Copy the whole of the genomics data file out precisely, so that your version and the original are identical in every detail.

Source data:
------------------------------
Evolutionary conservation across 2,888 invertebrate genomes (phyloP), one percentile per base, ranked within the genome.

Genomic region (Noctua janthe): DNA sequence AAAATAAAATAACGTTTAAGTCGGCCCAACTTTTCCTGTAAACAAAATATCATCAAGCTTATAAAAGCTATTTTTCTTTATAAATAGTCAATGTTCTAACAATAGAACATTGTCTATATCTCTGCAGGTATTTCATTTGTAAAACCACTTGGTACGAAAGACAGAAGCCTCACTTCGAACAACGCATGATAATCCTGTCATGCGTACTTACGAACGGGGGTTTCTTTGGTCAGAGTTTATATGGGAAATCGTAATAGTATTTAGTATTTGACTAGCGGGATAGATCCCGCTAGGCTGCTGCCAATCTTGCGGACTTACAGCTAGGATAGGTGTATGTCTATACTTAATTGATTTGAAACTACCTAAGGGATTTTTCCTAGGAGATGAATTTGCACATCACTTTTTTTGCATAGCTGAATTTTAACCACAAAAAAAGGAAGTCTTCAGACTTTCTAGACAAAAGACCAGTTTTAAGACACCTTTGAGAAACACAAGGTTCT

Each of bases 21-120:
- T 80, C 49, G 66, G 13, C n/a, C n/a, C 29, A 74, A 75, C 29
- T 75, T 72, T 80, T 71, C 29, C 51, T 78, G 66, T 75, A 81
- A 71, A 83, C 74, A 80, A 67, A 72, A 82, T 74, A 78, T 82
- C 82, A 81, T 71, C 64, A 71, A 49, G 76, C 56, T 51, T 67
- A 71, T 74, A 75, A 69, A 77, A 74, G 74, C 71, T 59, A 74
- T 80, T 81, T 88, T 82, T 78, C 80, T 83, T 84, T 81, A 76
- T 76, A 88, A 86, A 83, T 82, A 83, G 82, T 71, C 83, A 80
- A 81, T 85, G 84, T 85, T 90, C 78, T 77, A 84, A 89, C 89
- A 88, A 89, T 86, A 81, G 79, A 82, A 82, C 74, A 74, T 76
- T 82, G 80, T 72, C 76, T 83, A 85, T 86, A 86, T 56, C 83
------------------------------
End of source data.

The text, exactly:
Evolutionary conservation across 2,888 invertebrate genomes (phyloP), one percentile per base, ranked within the genome.

Genomic region (Noctua janthe): DNA sequence AAAATAAAATAACGTTTAAGTCGGCCCAACTTTTCCTGTAAACAAAATATCATCAAGCTTATAAAAGCTATTTTTCTTTATAAATAGTCAATGTTCTAACAATAGAACATTGTCTATATCTCTGCAGGTATTTCATTTGTAAAACCACTTGGTACGAAAGACAGAAGCCTCACTTCGAACAACGCATGATAATCCTGTCATGCGTACTTACGAACGGGGGTTTCTTTGGTCAGAGTTTATATGGGAAATCGTAATAGTATTTAGTATTTGACTAGCGGGATAGATCCCGCTAGGCTGCTGCCAATCTTGCGGACTTACAGCTAGGATAGGTGTATGTCTATACTTAATTGATTTGAAACTACCTAAGGGATTTTTCCTAGGAGATGAATTTGCACATCACTTTTTTTGCATAGCTGAATTTTAACCACAAAAAAAGGAAGTCTTCAGACTTTCTAGACAAAAGACCAGTTTTAAGACACCTTTGAGAAACACAAGGTTCT

Each of bases 21-120:
- T 80, C 49, G 66, G 13, C n/a, C n/a, C 29, A 74, A 75, C 29
- T 75, T 72, T 80, T 71, C 29, C 51, T 78, G 66, T 75, A 81
- A 71, A 83, C 74, A 80, A 67, A 72, A 82, T 74, A 78, T 82
- C 82, A 81, T 71, C 64, A 71, A 49, G 76, C 56, T 51, T 67
- A 71, T 74, A 75, A 69, A 77, A 74, G 74, C 71, T 59, A 74
- T 80, T 81, T 88, T 82, T 78, C 80, T 83, T 84, T 81, A 76
- T 76, A 88, A 86, A 83, T 82, A 83, G 82, T 71, C 83, A 80
- A 81, T 85, G 84, T 85, T 90, C 78, T 77, A 84, A 89, C 89
- A 88, A 89, T 86, A 81, G 79, A 82, A 82, C 74, A 74, T 76
- T 82, G 80, T 72, C 76, T 83, A 85, T 86, A 86, T 56, C 83